Barn party scene coming to town
Woman sees opportunities in barn event business

By Josh Perttunen - Enterprise Staff

Sept. 4, 2014

Carolyn Hewitt is aiming for rustic elegance when she officially opens the
Barn at Trinity Peak as an events venue this Saturday.
Josh Perttunen/Enterprise Staff

TOWN OF OCONOMOWOC - A nearly 100-year-old barn is bound to acquire some history of its own, but it is the history thatís yet to come for the Barn at Trinity Peak that excites Carolyn Hewitt.

The barn, at N80-W38726 McMahon Road in the Town of Oconomowoc, has been a dairy barn and antiques business for the majority of its life, she said, but will now host fundraisers, parties, weddings and any other event that requires a touch of rustic elegance.

Constructed in 1918, the structure suffered a fire in 1967 - prompting the  top, fire-damaged portion to be repaired by the owner and neighbors who were eager to assist. Now, as Hewitt embarks to prepare the structure for its new purpose, she has similar help - coming again from family members and neighbors. 

She discussed her plans with the Enterprise on Tuesday.


ENTERPRISE: What led you to think of using the barn in this manner? And do you have any experience in planning or hosting events?

HEWITT: We had fallen in love with the barn while visiting relatives. Our purchase of it is what drew my family back to Wisconsin and Oconomowoc; I had lived here until I was a senior in high school, moved to Arizona and have spent the past 20 years in California.

The previous owner, Curtis Weide, said that neighbors would knock on his door to inquire if their son or daughter could have a wedding there.

I have spent the last 25 years as an event consultant for companies such as Kawasaki and Harley-Davidson. Iíve participated in events such as the Harley-Davidson anniversaries and Sturgis Motorcycle Rallies, where I worked in the section for women riders. 

The land surrounding the Barn at Trinity Peak in the Town of Oconomowoc is five landscaped acres that can fuel the imagination, says owner Carolyn Hewitt.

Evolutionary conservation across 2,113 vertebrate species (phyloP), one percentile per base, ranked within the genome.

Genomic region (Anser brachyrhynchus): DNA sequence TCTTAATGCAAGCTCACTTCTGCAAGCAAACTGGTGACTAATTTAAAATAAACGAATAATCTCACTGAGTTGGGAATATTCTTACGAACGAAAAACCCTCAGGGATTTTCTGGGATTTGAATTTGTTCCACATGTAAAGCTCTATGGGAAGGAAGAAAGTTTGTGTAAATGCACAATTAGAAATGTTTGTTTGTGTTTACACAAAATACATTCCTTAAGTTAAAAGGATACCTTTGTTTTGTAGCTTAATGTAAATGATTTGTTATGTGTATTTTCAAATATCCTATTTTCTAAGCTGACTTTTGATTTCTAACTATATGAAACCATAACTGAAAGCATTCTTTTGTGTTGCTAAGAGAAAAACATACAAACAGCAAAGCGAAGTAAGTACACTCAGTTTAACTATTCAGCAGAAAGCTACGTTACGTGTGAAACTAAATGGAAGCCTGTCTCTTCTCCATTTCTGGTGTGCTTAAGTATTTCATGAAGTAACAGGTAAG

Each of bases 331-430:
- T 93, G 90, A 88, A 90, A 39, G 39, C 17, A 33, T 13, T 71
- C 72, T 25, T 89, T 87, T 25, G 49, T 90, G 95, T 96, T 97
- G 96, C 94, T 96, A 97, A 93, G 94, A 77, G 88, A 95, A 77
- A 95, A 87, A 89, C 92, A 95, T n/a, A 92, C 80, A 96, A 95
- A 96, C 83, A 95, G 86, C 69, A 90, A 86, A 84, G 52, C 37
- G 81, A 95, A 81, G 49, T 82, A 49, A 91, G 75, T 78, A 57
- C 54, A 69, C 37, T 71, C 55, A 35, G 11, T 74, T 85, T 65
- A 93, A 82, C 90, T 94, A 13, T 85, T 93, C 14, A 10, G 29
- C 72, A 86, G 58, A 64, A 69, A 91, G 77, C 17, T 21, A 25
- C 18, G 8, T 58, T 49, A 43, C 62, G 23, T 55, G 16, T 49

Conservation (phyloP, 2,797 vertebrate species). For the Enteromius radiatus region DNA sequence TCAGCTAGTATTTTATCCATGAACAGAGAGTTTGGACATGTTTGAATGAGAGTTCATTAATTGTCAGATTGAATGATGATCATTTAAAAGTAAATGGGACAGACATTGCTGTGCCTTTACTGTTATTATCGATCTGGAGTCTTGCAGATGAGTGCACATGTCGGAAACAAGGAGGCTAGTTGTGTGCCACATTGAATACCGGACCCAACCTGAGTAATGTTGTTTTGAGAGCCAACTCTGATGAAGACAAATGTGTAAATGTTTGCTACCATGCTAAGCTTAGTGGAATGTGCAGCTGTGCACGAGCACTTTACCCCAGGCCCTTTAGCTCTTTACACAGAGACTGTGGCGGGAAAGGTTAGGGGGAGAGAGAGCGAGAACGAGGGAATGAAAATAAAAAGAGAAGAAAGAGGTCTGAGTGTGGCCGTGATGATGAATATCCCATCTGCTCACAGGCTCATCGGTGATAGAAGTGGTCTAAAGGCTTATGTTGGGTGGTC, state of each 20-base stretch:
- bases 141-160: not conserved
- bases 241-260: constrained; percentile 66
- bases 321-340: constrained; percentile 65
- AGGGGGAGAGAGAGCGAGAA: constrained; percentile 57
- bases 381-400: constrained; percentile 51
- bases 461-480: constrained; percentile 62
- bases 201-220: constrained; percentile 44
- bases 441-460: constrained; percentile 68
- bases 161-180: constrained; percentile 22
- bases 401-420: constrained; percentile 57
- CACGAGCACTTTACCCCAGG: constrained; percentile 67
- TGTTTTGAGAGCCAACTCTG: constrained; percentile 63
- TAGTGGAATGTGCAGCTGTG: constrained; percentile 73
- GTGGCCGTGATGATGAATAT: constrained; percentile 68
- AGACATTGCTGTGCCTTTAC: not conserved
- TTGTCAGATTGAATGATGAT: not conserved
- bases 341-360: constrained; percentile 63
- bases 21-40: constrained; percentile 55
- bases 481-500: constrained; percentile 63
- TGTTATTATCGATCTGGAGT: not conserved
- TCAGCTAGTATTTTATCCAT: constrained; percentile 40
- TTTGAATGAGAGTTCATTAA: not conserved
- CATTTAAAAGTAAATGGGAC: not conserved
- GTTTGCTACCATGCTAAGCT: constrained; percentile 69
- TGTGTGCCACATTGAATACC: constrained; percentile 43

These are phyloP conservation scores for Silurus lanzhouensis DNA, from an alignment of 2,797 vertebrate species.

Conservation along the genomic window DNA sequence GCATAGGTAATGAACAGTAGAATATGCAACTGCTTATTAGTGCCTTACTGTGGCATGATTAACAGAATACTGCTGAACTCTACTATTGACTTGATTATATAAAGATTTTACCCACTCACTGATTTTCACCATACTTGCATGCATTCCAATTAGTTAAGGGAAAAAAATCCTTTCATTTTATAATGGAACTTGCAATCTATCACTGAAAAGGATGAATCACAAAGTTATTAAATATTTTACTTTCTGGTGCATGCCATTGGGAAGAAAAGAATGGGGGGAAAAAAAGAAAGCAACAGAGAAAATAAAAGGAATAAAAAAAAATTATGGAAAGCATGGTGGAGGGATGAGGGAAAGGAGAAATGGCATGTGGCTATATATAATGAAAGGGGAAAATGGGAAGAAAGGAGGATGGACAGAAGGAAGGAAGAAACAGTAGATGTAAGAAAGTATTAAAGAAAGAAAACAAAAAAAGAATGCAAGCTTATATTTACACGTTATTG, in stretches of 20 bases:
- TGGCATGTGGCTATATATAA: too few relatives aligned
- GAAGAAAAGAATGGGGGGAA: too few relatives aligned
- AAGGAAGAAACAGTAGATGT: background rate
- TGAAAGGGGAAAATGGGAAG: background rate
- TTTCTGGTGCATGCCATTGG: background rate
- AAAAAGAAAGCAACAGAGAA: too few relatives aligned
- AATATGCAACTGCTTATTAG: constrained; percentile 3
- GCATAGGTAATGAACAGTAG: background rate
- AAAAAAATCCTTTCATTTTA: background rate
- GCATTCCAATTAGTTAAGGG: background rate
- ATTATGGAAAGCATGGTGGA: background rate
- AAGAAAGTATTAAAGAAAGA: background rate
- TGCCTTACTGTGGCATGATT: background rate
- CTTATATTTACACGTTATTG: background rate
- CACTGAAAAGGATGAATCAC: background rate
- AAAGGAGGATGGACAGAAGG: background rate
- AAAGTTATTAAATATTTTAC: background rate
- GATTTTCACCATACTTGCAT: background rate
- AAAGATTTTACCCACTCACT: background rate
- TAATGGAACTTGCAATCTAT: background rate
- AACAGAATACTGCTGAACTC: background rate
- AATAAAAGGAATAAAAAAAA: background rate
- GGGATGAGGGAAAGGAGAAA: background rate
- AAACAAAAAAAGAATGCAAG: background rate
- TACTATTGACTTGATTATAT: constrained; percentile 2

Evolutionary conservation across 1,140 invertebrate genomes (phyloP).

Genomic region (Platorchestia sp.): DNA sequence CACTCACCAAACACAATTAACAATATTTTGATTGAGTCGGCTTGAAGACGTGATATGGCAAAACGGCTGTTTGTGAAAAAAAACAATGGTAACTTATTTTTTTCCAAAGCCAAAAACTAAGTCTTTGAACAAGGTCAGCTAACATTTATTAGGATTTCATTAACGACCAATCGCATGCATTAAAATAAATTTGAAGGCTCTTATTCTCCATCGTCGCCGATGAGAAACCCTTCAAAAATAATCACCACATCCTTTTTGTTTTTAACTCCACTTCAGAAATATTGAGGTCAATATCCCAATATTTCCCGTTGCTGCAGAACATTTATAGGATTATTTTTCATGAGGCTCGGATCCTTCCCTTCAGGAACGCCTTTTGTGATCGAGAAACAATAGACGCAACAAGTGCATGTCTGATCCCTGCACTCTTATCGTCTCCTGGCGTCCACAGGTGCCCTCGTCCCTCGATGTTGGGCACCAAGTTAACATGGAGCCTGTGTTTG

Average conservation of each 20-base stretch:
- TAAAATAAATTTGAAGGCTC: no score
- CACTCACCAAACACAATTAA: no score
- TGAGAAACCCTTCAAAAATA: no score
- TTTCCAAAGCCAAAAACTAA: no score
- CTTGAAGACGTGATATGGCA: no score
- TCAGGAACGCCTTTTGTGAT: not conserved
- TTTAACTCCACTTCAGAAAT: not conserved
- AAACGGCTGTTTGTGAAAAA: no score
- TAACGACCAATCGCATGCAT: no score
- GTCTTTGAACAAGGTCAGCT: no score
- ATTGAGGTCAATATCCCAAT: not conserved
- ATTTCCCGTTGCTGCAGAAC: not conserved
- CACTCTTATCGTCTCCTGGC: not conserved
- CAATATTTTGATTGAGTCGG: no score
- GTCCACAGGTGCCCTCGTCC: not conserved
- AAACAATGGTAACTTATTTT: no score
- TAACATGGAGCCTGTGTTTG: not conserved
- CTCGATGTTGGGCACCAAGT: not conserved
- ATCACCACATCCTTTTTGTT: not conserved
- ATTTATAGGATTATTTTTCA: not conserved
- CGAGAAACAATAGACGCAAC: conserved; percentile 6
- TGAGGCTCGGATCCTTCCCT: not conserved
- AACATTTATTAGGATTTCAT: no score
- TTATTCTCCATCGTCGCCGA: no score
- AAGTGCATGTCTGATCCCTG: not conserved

Josh Perttunen/Enterprise Staff

ENTERPRISE: Can you describe to the readers the renovations that were done by the previous owners? And what renovations are you responsible for?

HEWITT: They added two bathrooms, a kitchenette, a game room and a lounge area. When the barn doors are opened, there are built-in screens that come down to keep the bugs out.

We mostly did the lighting, installing the old Edison-style bulbs, which hang from the ceiling. We were going for the type of lighting youíd see in an old barn.


ENTERPRISE: What pre-existing features are of note?

HEWITT: It has the oldest stucco poured concrete silo in the state and there is an old silo turned planter that I was told held the record for ďworldís largest planter.Ē

In the barnís downstairs, which will be used for storage, you can still see the milking stalls and hoofprints.

The Barn at Trinity Peak has been standing since 1918. A fire damaged its upper portion in 1967, but neighbors turned out to help the repair.      
Josh Perttunen/Enterprise Staff

ENTERPRISE: What was the wedding scenario you first envisioned when you saw the barn? And how will this venue spark other peopleís creativity?

HEWITT: The bride and groom are standing under an oak tree as the sun sets, and the cornfield is in the background. Thatís the beauty of this location; you donít have to do much decorating because nature is so beautiful on its own.

On the other hand, if the couple does want to do some decorating, this is the perfect setting to showcase their personality. When you go with a wedding hall or other location, you can only do so much; youíre stuck with that look. This venue, however, can accommodate anything from a pig roast to something really elegant, where the party is using only the finest crystal. 


ENTERPRISE: What events do you have planned next?

HEWITT: The first wedding at the venue is set to occur on Saturday. It is for a friend of the family. Then we will be hosting the 11th annual Chairmanís Round Table recognition event for the YMCA at Pabst Farms on Sept. 25.  


ENTERPRISE: How can people make a reservation or seek out more information about the facility?

HEWITT: They may visit or email